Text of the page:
Anusak Konglang – AFP February 14, 2012
A string of blasts rattled the Thai capital Bangkok on Tuesday with Israel pointing the finger at arch-foe Iran, a day after bomb attacks targeted Israeli embassy staff in India and Georgia.
The explosions maimed a fleeing suspect believed to be an Iranian national. Israel linked the incident to a wider terrorist threat following Monday’s attacks, which left one female diplomat critically wounded in New Delhi.
“The attempted attack in Bangkok proves once again that Iran and its proxies are continuing to act in the ways of terror and the latest attacks are an example of that,” Israeli Defence Minister Ehud Barak said.
The country assailed Iran as the world’s “biggest exporter of terror” after Monday’s attacks amid rising tensions in the region.
Israeli Prime Minister Benjamin Netanyahu also accused the Islamic republic of being responsible, along with Lebanon’s Shiite militia Hezbollah, for a series of failed attacks against Israeli targets in Thailand and Azerbaijan in mid-January.
Bangkok has been on edge since Thai police charged a Lebanese man last month suspected of planning an attack in the capital following a US warning of a possible terrorist strike against tourist areas.
Thai authorities alleged the Lebanese man had links to Hezbollah, an Iranian- and Syrian-backed Muslim Shiite group that is blacklisted as a terrorist organisation by Washington.
Police said they had found no direct link between Tuesday’s bombings and the earlier threat, but had received a separate warning from intelligence sources about a potential new attack.
“There was some warning of a possible attack and police were monitoring, but we did not know where it would happen,” national police chief Phrewphan Damapong told reporters.
Bomb squad investigators rushed to the scene after three men were seen fleeing after a blast at a house in the Sukhumvit Road area in the east of Bangkok.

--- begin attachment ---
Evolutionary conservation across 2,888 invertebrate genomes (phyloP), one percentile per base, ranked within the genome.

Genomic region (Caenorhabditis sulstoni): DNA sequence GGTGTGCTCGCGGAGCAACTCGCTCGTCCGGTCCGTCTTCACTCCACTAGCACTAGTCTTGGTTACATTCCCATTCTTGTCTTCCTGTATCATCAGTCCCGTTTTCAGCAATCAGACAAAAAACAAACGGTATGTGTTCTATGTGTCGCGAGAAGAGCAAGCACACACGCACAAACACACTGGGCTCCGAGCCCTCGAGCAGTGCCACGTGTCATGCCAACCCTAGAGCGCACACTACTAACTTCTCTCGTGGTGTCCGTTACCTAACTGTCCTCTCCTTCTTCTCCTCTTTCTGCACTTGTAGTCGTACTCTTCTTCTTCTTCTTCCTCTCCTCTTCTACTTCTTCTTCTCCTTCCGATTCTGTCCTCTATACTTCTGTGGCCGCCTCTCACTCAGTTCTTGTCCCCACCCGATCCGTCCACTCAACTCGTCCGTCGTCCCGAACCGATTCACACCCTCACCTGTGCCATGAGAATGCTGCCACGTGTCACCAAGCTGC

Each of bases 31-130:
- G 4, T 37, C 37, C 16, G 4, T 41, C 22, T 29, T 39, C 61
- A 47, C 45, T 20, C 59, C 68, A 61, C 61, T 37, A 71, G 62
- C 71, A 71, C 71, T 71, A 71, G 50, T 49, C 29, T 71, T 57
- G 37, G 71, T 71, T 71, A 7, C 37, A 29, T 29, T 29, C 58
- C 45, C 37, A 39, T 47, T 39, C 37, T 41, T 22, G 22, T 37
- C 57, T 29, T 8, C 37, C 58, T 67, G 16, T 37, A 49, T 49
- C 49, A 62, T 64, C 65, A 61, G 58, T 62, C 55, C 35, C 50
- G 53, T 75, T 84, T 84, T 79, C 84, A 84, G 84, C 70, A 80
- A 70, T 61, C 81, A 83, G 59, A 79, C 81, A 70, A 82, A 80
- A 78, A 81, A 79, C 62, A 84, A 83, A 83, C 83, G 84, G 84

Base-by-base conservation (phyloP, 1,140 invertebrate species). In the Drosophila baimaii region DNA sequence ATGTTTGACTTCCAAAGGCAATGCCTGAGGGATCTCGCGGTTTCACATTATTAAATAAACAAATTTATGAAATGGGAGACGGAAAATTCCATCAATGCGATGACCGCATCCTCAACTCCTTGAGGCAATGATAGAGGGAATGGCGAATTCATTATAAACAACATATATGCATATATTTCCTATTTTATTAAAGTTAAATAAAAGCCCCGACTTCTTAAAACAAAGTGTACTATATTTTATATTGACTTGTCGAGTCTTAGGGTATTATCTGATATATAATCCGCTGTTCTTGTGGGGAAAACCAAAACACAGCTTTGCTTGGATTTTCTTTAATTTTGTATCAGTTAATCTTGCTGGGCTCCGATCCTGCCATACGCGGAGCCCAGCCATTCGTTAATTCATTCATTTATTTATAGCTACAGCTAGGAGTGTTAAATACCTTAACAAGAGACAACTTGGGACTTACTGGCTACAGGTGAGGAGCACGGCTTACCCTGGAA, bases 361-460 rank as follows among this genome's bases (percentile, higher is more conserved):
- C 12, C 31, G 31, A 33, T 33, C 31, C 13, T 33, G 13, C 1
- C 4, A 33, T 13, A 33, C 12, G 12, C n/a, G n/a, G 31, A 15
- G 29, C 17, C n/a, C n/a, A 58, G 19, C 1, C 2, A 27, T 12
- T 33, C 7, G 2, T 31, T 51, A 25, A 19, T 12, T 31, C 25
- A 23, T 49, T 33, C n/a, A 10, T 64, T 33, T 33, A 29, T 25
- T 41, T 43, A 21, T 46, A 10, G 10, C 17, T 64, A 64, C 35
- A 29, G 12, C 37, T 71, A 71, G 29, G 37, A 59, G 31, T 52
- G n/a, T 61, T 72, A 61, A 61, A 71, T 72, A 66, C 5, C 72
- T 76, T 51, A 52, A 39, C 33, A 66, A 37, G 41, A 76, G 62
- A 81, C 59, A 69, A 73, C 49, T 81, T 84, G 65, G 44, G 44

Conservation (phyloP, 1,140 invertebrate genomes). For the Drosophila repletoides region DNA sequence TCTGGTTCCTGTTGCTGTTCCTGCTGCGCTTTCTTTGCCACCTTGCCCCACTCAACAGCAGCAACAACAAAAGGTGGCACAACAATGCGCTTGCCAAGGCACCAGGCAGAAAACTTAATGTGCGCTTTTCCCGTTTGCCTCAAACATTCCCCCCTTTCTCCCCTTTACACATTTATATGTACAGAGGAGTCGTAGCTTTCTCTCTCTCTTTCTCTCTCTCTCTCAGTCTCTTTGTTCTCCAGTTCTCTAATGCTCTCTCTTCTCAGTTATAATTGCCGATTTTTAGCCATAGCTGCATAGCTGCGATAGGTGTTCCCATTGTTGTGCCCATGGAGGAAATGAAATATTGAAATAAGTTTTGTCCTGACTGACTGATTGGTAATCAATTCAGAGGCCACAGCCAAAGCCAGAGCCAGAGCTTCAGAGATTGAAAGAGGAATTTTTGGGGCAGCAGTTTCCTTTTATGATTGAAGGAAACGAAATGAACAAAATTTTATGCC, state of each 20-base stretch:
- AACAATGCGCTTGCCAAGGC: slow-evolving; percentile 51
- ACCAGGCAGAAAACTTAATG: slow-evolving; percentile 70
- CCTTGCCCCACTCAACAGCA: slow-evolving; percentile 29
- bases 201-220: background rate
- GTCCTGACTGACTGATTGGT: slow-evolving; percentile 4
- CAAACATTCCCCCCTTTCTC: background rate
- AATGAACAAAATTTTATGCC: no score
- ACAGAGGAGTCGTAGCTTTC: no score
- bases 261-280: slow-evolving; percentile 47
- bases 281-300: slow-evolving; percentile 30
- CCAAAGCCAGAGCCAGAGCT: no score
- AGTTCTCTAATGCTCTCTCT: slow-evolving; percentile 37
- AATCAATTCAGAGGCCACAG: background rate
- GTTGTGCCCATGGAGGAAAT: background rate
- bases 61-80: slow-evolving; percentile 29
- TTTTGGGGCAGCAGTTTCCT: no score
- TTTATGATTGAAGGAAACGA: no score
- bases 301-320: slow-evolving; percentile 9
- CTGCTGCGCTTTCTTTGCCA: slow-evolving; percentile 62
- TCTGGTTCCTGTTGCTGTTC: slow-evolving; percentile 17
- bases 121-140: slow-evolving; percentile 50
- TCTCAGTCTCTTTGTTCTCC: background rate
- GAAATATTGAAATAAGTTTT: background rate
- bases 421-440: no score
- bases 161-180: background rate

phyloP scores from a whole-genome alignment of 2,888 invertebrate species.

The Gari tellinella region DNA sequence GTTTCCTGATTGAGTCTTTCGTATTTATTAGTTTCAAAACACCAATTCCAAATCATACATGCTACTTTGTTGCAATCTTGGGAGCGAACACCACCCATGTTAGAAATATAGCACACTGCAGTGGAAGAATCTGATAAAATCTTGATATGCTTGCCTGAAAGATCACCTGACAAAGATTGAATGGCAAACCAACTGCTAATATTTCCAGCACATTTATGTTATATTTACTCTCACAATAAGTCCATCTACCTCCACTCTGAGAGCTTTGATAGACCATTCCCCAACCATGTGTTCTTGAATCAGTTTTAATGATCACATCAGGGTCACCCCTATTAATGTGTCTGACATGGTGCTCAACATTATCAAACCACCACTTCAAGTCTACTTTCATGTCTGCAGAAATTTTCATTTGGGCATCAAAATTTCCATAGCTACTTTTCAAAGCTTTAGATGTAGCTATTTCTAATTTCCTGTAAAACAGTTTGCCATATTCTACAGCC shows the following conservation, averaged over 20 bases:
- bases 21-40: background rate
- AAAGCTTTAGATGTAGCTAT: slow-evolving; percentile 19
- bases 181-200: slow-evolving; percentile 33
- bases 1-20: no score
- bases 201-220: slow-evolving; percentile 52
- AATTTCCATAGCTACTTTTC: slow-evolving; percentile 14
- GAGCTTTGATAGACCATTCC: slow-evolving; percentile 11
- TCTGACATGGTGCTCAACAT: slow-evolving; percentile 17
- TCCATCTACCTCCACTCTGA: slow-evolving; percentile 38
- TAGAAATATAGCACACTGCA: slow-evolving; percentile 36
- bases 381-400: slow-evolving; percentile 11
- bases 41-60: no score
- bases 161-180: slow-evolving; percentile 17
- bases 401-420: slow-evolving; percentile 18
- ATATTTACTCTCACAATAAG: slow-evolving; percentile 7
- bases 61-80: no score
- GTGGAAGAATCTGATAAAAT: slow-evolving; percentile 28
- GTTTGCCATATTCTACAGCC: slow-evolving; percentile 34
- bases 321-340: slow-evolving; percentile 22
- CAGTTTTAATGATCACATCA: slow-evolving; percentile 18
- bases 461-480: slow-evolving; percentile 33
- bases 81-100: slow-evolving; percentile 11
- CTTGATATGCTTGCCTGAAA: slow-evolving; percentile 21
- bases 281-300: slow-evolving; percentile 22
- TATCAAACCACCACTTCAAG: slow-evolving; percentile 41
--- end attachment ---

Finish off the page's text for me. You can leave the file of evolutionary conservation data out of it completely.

One of the men hurled an explosive device at a taxi which refused to stop and later tried to throw another device at police, triggering a blast on the side of a busy road which tore off his legs, authorities said.
Police said they found an Iranian ID on the injured man, who was admitted to a Bangkok hospital for emergency treatment.
“So it’s likely that he’s an Iranian national,” Major General Pisit Pisuthisak, deputy commander of Bangkok Metropolitan Police, told AFP.
They later used a high pressure water cannon to defuse another device found inside the same house.
Authorities also detained an Iranian man at Bangkok’s Suvarnabhumi Airport for questioning but it was not immediately clear if he was one of the two other suspects, whose motives were unclear.
Police were searching for the third man.
The blasts come amid rising tensions between Iran and its critics.
US Secretary of State Hillary Clinton condemned Monday’s attacks in India and Georgia in the “strongest possible terms”, although the White House reserved judgment on who was responsible.
Iranian foreign ministry spokesman Ramin Mehmanparast has rejected the accusations that Tehran was behind them. “Iran condemns all acts of terrorism,” he was quoted as saying by Al-Alam television.
The method used in Monday’s attacks resembles the tactics of assassins who have been targeting Iranian nuclear scientists with magnetic bombs placed on their vehicles, murders blamed by Iran on Israeli and US secret services.
Thai Prime Minister Yingluck Shinawatra urged people not to “jump to conclusions” about the blasts and urged people not to panic.
The safety scares are another blow to the kingdom’s tourist-friendly image, which was badly dented last year by devastating flooding across much of the country, as well as rounds of rival political protests in recent years.
In recent weeks security has been stepped up around possible targets in Bangkok, including the Israeli embassy and the Khao San Road backpacker district.
Britain on Tuesday warned its citizens to be on guard following the latest incident.